This post is for all those people who consider themselves bad at maths.
This post reblogged from BabaMail shows seven different ways to think about math concepts using fingers, lines and illustrations - a different way to learn some vocabulary and and practise your reading comprehension in English
Math Tips You Wish they Taught in School
It’s been a while since we attended school and age hasn’t been kind to our memory either. As time passes, most of us lose most of our mathematical abilities leading us to rely more and more on calculators. If you want to improve your math skills and even be able to help your kids, learn how to use these quick and easy methods.
1. Calculate multiplications of 6,7,8,9 by using your fingers
Did you ever memorize the classic multiplication table? While calculating multiplications of 1-5 are usually easy, when we go to 6 and higher, many of us start to stutter. This easy method is not taught in most schools, but it’s very quick and intuitive:
2. Quickly calculate multiplications of 9
To calculate the multiplications of nine, you just need to remember that the tens increase and the units decrease, and the sum of the total always equals nine.
3. Calculating multiplications of eleven with 2-digit numerals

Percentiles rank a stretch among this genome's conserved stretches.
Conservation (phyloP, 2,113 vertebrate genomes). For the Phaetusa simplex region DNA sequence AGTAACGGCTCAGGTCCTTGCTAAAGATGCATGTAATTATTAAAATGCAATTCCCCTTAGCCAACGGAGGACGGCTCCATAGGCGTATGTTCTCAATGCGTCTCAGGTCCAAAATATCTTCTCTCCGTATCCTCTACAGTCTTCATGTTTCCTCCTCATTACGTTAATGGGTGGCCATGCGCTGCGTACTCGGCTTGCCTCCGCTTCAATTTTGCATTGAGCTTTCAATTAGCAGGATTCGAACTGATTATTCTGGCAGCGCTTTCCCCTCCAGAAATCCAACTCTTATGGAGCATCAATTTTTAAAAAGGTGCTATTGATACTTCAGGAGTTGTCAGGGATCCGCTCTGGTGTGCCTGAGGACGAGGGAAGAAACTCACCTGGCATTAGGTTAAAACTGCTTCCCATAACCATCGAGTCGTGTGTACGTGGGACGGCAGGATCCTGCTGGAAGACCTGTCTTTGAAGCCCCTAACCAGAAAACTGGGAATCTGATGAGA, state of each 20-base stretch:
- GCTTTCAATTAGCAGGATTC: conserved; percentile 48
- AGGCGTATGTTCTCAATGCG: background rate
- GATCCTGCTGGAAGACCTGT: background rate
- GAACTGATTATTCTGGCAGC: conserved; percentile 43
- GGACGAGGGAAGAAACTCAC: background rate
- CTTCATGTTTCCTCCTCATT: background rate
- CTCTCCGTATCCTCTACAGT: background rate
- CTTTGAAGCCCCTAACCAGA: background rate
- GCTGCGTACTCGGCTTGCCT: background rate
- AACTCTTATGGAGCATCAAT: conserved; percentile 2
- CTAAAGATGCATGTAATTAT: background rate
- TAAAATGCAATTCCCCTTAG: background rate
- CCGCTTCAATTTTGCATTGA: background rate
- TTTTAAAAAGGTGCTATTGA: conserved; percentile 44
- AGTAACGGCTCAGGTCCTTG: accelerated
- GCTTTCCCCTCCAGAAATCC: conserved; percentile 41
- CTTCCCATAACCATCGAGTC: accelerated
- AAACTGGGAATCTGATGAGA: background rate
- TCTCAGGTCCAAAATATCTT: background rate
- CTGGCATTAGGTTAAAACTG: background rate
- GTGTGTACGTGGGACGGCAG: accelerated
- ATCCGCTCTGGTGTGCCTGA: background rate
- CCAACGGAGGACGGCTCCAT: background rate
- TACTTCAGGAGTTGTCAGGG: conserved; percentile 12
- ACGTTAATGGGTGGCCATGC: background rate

4. Quickly calculate fractions
Even though fractions are not something most of us deal with on a daily basis, this method is very useful, especially for school-age children.
5. Multiplying double-digit numbers
Multiplication can become harder when the numbers get bigger, but it doesn’t have to be. This method will help you get over this, and you’ll find that the larger the number – the easier it gets:
6. Multiplying double and triple-digit numbers
Another method to multiply double-digit numbers is the “line method”, which also works on multiplying triple-digit numbers. It is vital that you remember to maintain a left-to-right writing direction, even when drawing the lines:
To do the same for a triple-digit number, follow the same method, but notice that now you will have 4 sections instead of 3.
7. For kids: How to write “greater than”
miércoles, 14 de enero de 2015
A Different Approach to Maths
Thanks to Pete MacKay for the link.